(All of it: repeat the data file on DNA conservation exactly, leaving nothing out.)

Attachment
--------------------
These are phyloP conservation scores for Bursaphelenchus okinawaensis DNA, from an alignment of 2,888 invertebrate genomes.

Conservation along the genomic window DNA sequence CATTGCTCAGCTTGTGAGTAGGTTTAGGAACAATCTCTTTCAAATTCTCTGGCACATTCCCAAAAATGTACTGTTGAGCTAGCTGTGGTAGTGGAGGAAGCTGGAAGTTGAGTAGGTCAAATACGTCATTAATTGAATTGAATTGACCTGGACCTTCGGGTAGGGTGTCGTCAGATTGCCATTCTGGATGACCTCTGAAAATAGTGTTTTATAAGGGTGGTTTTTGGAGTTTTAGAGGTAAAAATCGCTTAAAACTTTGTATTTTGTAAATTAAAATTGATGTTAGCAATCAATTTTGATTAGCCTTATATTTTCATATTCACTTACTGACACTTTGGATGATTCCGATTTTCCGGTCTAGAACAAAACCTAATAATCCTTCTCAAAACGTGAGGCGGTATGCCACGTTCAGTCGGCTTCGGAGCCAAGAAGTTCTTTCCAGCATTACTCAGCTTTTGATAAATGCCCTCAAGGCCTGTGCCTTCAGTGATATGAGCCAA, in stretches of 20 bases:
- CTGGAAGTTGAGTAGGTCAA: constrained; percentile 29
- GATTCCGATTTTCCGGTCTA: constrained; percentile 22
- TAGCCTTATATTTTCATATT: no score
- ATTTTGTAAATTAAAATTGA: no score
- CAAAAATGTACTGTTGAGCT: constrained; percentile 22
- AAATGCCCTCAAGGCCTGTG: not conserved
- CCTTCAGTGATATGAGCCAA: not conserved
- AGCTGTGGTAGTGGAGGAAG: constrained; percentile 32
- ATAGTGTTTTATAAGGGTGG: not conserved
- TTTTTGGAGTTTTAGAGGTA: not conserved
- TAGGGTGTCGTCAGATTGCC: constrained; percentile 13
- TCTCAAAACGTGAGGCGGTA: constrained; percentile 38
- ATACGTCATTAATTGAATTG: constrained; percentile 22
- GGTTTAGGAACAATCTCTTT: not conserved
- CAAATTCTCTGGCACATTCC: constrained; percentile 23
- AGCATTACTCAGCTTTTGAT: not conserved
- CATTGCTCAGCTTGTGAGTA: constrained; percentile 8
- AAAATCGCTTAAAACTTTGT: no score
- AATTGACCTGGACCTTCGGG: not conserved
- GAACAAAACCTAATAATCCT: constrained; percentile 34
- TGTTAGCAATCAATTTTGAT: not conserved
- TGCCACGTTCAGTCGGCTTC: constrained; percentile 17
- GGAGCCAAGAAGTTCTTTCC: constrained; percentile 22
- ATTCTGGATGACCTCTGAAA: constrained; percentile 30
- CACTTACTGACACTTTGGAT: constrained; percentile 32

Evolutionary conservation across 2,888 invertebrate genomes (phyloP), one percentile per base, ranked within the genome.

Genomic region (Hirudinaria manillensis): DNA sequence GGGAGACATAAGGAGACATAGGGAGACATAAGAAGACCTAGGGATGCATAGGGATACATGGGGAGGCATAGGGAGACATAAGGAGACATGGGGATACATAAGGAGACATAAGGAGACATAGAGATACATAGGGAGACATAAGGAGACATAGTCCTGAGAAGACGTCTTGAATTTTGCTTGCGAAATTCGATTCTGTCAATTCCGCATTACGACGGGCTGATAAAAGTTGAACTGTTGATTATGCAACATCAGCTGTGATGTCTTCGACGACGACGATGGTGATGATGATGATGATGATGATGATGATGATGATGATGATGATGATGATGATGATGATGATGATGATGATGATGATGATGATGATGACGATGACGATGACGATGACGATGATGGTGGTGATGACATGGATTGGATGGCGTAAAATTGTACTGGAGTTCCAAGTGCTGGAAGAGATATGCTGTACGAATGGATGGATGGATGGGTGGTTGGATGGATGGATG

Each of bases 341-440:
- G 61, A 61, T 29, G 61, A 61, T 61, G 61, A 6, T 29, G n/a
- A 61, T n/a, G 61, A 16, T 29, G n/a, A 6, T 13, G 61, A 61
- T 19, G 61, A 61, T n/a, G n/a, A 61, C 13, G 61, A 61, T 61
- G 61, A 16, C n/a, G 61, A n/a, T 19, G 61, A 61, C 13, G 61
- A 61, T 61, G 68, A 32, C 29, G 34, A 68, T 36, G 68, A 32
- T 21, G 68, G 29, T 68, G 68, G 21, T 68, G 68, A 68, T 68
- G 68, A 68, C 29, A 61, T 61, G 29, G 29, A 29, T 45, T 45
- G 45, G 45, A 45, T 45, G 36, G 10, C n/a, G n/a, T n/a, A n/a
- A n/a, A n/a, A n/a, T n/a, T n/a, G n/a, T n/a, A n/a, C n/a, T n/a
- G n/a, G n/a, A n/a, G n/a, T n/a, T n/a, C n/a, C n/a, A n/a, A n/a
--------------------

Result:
These are phyloP conservation scores for Bursaphelenchus okinawaensis DNA, from an alignment of 2,888 invertebrate genomes.

Conservation along the genomic window DNA sequence CATTGCTCAGCTTGTGAGTAGGTTTAGGAACAATCTCTTTCAAATTCTCTGGCACATTCCCAAAAATGTACTGTTGAGCTAGCTGTGGTAGTGGAGGAAGCTGGAAGTTGAGTAGGTCAAATACGTCATTAATTGAATTGAATTGACCTGGACCTTCGGGTAGGGTGTCGTCAGATTGCCATTCTGGATGACCTCTGAAAATAGTGTTTTATAAGGGTGGTTTTTGGAGTTTTAGAGGTAAAAATCGCTTAAAACTTTGTATTTTGTAAATTAAAATTGATGTTAGCAATCAATTTTGATTAGCCTTATATTTTCATATTCACTTACTGACACTTTGGATGATTCCGATTTTCCGGTCTAGAACAAAACCTAATAATCCTTCTCAAAACGTGAGGCGGTATGCCACGTTCAGTCGGCTTCGGAGCCAAGAAGTTCTTTCCAGCATTACTCAGCTTTTGATAAATGCCCTCAAGGCCTGTGCCTTCAGTGATATGAGCCAA, in stretches of 20 bases:
- CTGGAAGTTGAGTAGGTCAA: constrained; percentile 29
- GATTCCGATTTTCCGGTCTA: constrained; percentile 22
- TAGCCTTATATTTTCATATT: no score
- ATTTTGTAAATTAAAATTGA: no score
- CAAAAATGTACTGTTGAGCT: constrained; percentile 22
- AAATGCCCTCAAGGCCTGTG: not conserved
- CCTTCAGTGATATGAGCCAA: not conserved
- AGCTGTGGTAGTGGAGGAAG: constrained; percentile 32
- ATAGTGTTTTATAAGGGTGG: not conserved
- TTTTTGGAGTTTTAGAGGTA: not conserved
- TAGGGTGTCGTCAGATTGCC: constrained; percentile 13
- TCTCAAAACGTGAGGCGGTA: constrained; percentile 38
- ATACGTCATTAATTGAATTG: constrained; percentile 22
- GGTTTAGGAACAATCTCTTT: not conserved
- CAAATTCTCTGGCACATTCC: constrained; percentile 23
- AGCATTACTCAGCTTTTGAT: not conserved
- CATTGCTCAGCTTGTGAGTA: constrained; percentile 8
- AAAATCGCTTAAAACTTTGT: no score
- AATTGACCTGGACCTTCGGG: not conserved
- GAACAAAACCTAATAATCCT: constrained; percentile 34
- TGTTAGCAATCAATTTTGAT: not conserved
- TGCCACGTTCAGTCGGCTTC: constrained; percentile 17
- GGAGCCAAGAAGTTCTTTCC: constrained; percentile 22
- ATTCTGGATGACCTCTGAAA: constrained; percentile 30
- CACTTACTGACACTTTGGAT: constrained; percentile 32

Evolutionary conservation across 2,888 invertebrate genomes (phyloP), one percentile per base, ranked within the genome.

Genomic region (Hirudinaria manillensis): DNA sequence GGGAGACATAAGGAGACATAGGGAGACATAAGAAGACCTAGGGATGCATAGGGATACATGGGGAGGCATAGGGAGACATAAGGAGACATGGGGATACATAAGGAGACATAAGGAGACATAGAGATACATAGGGAGACATAAGGAGACATAGTCCTGAGAAGACGTCTTGAATTTTGCTTGCGAAATTCGATTCTGTCAATTCCGCATTACGACGGGCTGATAAAAGTTGAACTGTTGATTATGCAACATCAGCTGTGATGTCTTCGACGACGACGATGGTGATGATGATGATGATGATGATGATGATGATGATGATGATGATGATGATGATGATGATGATGATGATGATGATGATGATGATGATGACGATGACGATGACGATGACGATGATGGTGGTGATGACATGGATTGGATGGCGTAAAATTGTACTGGAGTTCCAAGTGCTGGAAGAGATATGCTGTACGAATGGATGGATGGATGGGTGGTTGGATGGATGGATG

Each of bases 341-440:
- G 61, A 61, T 29, G 61, A 61, T 61, G 61, A 6, T 29, G n/a
- A 61, T n/a, G 61, A 16, T 29, G n/a, A 6, T 13, G 61, A 61
- T 19, G 61, A 61, T n/a, G n/a, A 61, C 13, G 61, A 61, T 61
- G 61, A 16, C n/a, G 61, A n/a, T 19, G 61, A 61, C 13, G 61
- A 61, T 61, G 68, A 32, C 29, G 34, A 68, T 36, G 68, A 32
- T 21, G 68, G 29, T 68, G 68, G 21, T 68, G 68, A 68, T 68
- G 68, A 68, C 29, A 61, T 61, G 29, G 29, A 29, T 45, T 45
- G 45, G 45, A 45, T 45, G 36, G 10, C n/a, G n/a, T n/a, A n/a
- A n/a, A n/a, A n/a, T n/a, T n/a, G n/a, T n/a, A n/a, C n/a, T n/a
- G n/a, G n/a, A n/a, G n/a, T n/a, T n/a, C n/a, C n/a, A n/a, A n/a